McDonald's Pauses Disney Promotion Over Issues With QR Codes Included in Happy Meal Toys
Buckle up, everyone, because today we're covering a promotion that went just a little bit off the rails. You'll get that joke in a second.
McDonald's has temporarily stopped issuing Happy Meals containing promotional toys for Disney's Mickey & Minnie's Runaway Railway ride after discovering an error in the QR codes printed on cards that come with the toys. The codes are designed to take users to a contest page, but in some cases did not work properly.
“There is an issue with the QR codes that are packaged with the Mickey and Minnie’s Runaway Railway toys," McDonald's wrote in a brief to restaurant operators, according to WDW News Today. "If the codes are scanned outside of our app (versus the McDonald’s app as directed), they may lead users to an error message, or in rare cases, unintended search results."
— Richard Tamez Umali (@RichTamezUmali) November 24, 2020
In the comments on WDW News Today's report, several users said they encountered issues with the QR codes. One user said the code took her to search results for a staple gun. Other users said they had to manually enter the codes for them to work correctly.
McDonald's plans to reissue the toys as soon as possible, without game pieces.
There also appears to be some confusion with the contest dates printed on the cards. The cards list an "enter by" date of August 31, 2020, but McDonald's didn't begin distributing the Happy Meals until November. Apparently, the QR codes still scan and people have had no issues entering the contest.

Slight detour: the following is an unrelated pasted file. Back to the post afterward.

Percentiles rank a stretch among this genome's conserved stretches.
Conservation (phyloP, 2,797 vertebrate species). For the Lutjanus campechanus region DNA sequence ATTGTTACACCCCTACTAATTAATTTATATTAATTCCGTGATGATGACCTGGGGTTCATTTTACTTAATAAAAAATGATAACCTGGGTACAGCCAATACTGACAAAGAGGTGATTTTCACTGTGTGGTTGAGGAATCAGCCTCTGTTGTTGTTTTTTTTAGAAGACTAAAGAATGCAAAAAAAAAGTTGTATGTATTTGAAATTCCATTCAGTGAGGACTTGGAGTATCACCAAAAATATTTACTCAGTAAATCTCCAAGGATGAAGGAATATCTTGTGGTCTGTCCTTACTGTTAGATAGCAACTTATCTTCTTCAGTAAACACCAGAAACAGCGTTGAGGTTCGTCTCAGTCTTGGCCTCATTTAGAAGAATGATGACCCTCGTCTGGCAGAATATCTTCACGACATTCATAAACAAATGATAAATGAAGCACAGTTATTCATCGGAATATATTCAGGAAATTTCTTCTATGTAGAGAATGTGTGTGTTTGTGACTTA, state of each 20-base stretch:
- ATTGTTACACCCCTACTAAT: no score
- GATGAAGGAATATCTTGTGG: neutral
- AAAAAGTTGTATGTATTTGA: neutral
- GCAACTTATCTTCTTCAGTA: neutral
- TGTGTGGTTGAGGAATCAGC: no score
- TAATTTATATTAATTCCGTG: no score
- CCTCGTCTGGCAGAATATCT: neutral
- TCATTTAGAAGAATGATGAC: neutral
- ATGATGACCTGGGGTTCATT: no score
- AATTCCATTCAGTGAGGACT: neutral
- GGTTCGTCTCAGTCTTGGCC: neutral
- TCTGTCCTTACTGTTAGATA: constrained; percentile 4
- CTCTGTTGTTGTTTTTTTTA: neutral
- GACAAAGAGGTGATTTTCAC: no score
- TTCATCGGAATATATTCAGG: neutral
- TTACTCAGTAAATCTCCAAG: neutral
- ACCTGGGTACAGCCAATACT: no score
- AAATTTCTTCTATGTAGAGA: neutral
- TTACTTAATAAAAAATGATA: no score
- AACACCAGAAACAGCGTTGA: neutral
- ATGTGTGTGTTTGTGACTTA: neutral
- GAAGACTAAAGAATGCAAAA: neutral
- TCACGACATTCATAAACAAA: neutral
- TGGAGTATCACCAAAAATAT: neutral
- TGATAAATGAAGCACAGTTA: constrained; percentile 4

It seems likely that McDonald's had planned to issue these Happy Meals earlier in the year, timed with the ride's March 4 launch, but pushed back the promotion after the pandemic forced Disney World to temporarily close. (The park has since reopened at limited capacity.) The contest entry dates were likely adjusted, but the cards had already been printed.
We've seen brands and marketers getting more creative in the ways they deploy QR codes lately. And the medium has seen something of a resurgence during the pandemic as restaurants and other businesses look for ways to minimize physical contact with surfaces like menus. This time around, it simply didn't quite go as planned.